By Arab News
By Osama Al Sharif
Suddenly the Libyan situation has become more complicated. The allied air campaign to enforce a no-fly zone over much of Libya and to save civilian population from pro-government attacks has taken the crisis into a different level. Acting in accordance with UN Security Council Resolution 1973, allied forces, composed of US, French, British jet fighters, among others, have struck pro-Qaddafi troops in various locations, aborting a major attack on the rebel-held city of Benghazi on Saturday.
The last-minute military intervention may have changed the course of events for both Qaddafi and those rebelling against his four-decade rule. Forces loyal to Libya’s strongman have been pushing back the rebels in the east while recapturing or besieging key cities in the west. The battle for Benghazi would have been the biggest yet and until the allied intervened earlier in the week, Qaddafi’s forces were sure to enter the city and hunt down rebel leaders.
The no-fly embargo came only after Arab League members adopted a historic decision asking for UN intervention to protect Libyan civilians. Rebel estimates put the number of civilian deaths at the hands of pro-Qaddafi forces since the civilian unrest started in the middle of February at no less than 8,000. Humanitarian agencies have accused the Libyan regime of committing atrocities in Al Zawiya, Misurata and Ajdabiya. The UN has already asked the International Criminal Court to investigate crimes against humanity committed by the Qaddafi regime.
The air strikes have raised a number of criticisms. Russia and China are opposed to them while Arab League Secretary- General Amr Moussa expressed concern over increasing civilian casualties. The US, which insists that it will hand over command of the allied forces to France and Britain soon, has made it clear that the campaign does not aim at removing Qaddafi or putting foreign troops on the ground. It has underlined the fact that at least two Arab states, Qatar and the UAE, are participating in the implementation of the no-fly zone over Libya.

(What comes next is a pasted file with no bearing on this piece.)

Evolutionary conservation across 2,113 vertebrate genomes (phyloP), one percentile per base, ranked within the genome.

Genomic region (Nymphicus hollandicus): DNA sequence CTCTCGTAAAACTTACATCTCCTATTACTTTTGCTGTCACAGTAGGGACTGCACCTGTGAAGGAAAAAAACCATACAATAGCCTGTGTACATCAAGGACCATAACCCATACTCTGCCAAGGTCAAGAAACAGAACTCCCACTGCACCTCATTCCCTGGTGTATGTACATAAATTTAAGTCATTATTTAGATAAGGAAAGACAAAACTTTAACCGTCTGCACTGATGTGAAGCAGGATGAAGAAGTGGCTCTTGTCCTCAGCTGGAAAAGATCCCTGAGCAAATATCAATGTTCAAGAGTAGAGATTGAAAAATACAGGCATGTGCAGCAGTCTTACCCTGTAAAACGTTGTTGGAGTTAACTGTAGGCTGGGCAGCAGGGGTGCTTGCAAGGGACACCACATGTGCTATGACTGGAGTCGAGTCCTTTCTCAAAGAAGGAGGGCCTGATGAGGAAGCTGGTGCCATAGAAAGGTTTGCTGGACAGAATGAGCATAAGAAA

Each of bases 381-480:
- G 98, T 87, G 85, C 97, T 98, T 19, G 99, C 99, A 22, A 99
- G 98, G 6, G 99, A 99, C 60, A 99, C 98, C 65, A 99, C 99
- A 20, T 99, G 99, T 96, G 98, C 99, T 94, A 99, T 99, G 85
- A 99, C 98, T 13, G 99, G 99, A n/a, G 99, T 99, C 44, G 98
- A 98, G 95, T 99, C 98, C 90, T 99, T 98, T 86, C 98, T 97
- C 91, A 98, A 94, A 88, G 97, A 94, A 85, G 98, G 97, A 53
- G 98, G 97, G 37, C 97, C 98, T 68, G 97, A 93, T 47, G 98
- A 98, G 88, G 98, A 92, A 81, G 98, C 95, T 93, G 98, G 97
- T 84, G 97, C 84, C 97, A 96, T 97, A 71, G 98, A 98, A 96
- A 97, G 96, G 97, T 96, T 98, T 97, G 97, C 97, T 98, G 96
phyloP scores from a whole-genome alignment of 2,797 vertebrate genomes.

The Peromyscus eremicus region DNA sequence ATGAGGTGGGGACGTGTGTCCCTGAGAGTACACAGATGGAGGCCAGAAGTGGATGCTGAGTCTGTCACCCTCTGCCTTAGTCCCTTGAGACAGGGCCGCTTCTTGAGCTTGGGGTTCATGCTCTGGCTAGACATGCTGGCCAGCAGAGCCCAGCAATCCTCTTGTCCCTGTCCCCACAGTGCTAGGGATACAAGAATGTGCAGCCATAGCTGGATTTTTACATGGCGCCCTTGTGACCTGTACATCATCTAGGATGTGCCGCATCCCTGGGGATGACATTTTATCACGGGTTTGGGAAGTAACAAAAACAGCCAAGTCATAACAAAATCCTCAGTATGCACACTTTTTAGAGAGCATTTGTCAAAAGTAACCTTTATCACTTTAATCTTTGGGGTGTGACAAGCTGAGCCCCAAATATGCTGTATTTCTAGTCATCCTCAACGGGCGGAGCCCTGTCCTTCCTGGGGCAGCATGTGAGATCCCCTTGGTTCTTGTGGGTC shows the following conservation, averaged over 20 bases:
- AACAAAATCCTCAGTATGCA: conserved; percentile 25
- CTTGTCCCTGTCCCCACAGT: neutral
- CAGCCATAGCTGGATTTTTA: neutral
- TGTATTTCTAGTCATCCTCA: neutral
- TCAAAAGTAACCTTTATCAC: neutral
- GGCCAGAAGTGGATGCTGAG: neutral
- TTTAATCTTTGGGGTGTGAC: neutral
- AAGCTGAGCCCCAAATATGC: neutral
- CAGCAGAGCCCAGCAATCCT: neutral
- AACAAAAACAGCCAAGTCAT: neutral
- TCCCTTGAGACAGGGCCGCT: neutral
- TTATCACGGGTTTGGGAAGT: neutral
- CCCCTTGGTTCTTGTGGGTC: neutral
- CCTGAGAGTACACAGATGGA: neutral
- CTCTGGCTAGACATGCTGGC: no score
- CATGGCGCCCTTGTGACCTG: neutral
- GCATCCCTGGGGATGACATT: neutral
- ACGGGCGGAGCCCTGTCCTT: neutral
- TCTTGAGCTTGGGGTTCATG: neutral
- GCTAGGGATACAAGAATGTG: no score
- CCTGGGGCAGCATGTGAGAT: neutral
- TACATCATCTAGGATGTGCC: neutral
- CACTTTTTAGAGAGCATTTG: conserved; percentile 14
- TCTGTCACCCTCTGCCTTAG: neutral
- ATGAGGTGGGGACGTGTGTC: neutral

Foreign intervention, even under the UN banner, is problematic. Col. Qaddafi has accused the West of launching a crusade to colonize his country and steal its oil. He vowed to fight a long war against this “barbaric aggression.” The longer he resists, the more likely that the country will remain splintered and the human cost will rise. Given that he still has access to resources, financial and otherwise, his regime can still be dangerous not only to Libyans but to his neighbors and across the Mediterranean. His record is blemished with innocent blood in many countries through terror.
For the Arabs, the stalemate in Libya poses a different challenge. The Arab League is not designed to intervene in the internal affairs of member states. It has already crossed that line in Libya and such precedent will not be encouraged by other members, many of whom are worried about civil unrest in their own countries. The longer the air campaign continues, the more pressure Arab states will feel. In their rejection of any threat to Libya’s territorial integrity and sovereignty they will face the problem of finding a political solution to Libya’s quandary.
For the West the biggest question is how long will they maintain the air embargo. The political side of the equation is not as straightforward as the military. At one point participating nations will have to address domestic concerns. After Iraq and Afghanistan Americans and Europeans have no stomach for lengthy military adventures.
For the Libyan rebels the air embargo allows them to regroup and try to recapture towns and cities from pro-Qaddafi troops. But they are disorganized and poorly armed. To take on Qaddafi in Tripoli will require massive military build-up. Washington and its allies are divided on that issue and only France has recognized the Transitional National Council so far.
The problem with the Libyan question now is that no single country or group wants to own it. In the aftermath of Iraq and Afghanistan, the Obama administration is willing to help in enforcing the no-fly zone but that is as far as it is willing to go – for now. France and Britain may appear united in their intent now, but it is unlikely that they will move beyond the current stage of support for international action.
Qaddafi is no fool and even though he is beleaguered and may eventually lose, he is betting on his foes losing interest in him after some time. A stalemate in Libya will give his regime precious time to influence events internally. His regime has proved to be tenacious, violent and arrogant. It is unlikely that he will choose to go away peacefully and willingly. He will use his countrymen as human shields and attempt to show himself as victim.
International intervention has worked in the Balkans in the 1990s, although not before unbelievable atrocities were committed. Now Libya poses a serious challenge for the international community, but particularly for the Arab world.
– Osama Al Sharif is a veteran journalist and political commentator based in Amman.